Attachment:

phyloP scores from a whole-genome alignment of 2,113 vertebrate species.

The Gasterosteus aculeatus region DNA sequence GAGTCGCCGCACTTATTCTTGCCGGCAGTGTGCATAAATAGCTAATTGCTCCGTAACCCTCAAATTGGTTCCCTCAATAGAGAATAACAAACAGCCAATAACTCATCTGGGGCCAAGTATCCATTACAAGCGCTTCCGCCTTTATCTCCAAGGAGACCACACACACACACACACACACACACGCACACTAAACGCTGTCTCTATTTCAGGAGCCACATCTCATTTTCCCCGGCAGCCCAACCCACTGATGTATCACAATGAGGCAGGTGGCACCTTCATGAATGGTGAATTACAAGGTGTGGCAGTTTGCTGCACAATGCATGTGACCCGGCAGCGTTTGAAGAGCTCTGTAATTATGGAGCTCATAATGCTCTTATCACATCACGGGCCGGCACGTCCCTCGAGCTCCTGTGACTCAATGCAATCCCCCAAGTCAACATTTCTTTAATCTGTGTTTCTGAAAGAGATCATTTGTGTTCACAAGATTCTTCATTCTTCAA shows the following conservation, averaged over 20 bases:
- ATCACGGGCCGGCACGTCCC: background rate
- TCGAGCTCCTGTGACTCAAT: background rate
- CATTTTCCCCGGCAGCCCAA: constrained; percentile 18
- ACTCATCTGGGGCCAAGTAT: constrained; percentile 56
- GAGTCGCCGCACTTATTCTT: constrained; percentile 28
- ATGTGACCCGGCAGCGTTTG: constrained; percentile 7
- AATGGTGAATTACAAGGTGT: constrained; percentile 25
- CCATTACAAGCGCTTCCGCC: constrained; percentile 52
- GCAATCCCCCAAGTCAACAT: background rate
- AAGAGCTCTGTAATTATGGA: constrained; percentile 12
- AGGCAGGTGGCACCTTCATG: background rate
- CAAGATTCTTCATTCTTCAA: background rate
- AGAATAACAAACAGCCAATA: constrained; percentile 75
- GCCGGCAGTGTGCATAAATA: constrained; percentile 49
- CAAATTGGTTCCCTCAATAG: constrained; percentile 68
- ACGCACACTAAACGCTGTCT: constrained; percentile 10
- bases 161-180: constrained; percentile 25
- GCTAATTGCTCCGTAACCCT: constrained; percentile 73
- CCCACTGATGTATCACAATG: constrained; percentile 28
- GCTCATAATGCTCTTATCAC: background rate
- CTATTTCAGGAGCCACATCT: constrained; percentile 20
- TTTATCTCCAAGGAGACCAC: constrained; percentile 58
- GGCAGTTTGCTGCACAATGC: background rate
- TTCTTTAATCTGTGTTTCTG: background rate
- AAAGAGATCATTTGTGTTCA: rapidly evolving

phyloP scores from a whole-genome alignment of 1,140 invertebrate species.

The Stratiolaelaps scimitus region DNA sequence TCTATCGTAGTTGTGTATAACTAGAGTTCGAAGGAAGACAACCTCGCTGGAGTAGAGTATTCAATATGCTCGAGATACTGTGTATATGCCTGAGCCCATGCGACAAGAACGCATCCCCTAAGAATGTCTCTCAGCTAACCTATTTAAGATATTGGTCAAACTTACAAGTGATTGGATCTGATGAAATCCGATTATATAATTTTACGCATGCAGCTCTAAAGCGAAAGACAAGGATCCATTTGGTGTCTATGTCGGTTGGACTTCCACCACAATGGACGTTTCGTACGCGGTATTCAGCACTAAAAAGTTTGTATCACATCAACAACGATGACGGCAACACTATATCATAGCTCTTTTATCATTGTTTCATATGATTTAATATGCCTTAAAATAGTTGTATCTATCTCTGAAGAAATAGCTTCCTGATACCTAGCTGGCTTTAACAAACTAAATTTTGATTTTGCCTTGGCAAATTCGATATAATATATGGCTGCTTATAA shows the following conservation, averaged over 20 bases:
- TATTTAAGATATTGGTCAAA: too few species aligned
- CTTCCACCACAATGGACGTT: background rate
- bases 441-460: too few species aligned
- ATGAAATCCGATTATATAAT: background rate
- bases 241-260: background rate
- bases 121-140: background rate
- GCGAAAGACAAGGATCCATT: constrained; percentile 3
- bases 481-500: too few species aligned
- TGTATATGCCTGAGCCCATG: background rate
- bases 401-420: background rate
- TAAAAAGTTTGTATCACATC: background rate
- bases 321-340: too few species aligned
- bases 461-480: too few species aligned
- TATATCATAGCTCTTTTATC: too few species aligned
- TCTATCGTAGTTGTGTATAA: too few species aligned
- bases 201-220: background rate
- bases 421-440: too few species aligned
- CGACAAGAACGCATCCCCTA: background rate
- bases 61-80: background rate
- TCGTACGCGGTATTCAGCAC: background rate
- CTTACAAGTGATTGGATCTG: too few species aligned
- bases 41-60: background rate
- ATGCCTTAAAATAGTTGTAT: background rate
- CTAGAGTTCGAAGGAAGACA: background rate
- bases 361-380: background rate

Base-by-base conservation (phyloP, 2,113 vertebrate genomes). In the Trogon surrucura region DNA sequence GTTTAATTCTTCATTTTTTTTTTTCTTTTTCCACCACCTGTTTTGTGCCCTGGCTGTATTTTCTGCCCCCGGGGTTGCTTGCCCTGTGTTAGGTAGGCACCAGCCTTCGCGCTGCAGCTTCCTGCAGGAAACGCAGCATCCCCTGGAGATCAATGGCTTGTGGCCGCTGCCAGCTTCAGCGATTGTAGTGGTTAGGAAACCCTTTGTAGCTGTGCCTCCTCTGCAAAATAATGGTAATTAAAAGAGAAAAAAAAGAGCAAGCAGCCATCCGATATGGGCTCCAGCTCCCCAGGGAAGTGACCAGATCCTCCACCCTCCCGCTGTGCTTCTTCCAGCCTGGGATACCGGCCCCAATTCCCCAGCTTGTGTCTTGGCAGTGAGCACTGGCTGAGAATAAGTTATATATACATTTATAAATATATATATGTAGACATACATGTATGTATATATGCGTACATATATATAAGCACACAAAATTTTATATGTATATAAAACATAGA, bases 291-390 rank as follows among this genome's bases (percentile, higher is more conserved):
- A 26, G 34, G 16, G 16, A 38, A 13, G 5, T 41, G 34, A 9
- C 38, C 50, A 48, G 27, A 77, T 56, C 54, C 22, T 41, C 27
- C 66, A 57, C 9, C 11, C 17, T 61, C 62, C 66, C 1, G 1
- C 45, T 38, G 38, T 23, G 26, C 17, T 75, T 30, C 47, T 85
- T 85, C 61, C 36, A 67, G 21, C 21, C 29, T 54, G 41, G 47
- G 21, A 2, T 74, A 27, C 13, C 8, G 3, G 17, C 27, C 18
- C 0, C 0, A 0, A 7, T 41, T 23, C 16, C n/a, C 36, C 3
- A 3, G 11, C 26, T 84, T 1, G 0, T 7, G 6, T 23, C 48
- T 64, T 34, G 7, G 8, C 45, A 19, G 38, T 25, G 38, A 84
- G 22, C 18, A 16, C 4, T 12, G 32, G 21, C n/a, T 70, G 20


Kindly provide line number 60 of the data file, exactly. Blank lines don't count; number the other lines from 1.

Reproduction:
- T 85, C 61, C 36, A 67, G 21, C 21, C 29, T 54, G 41, G 47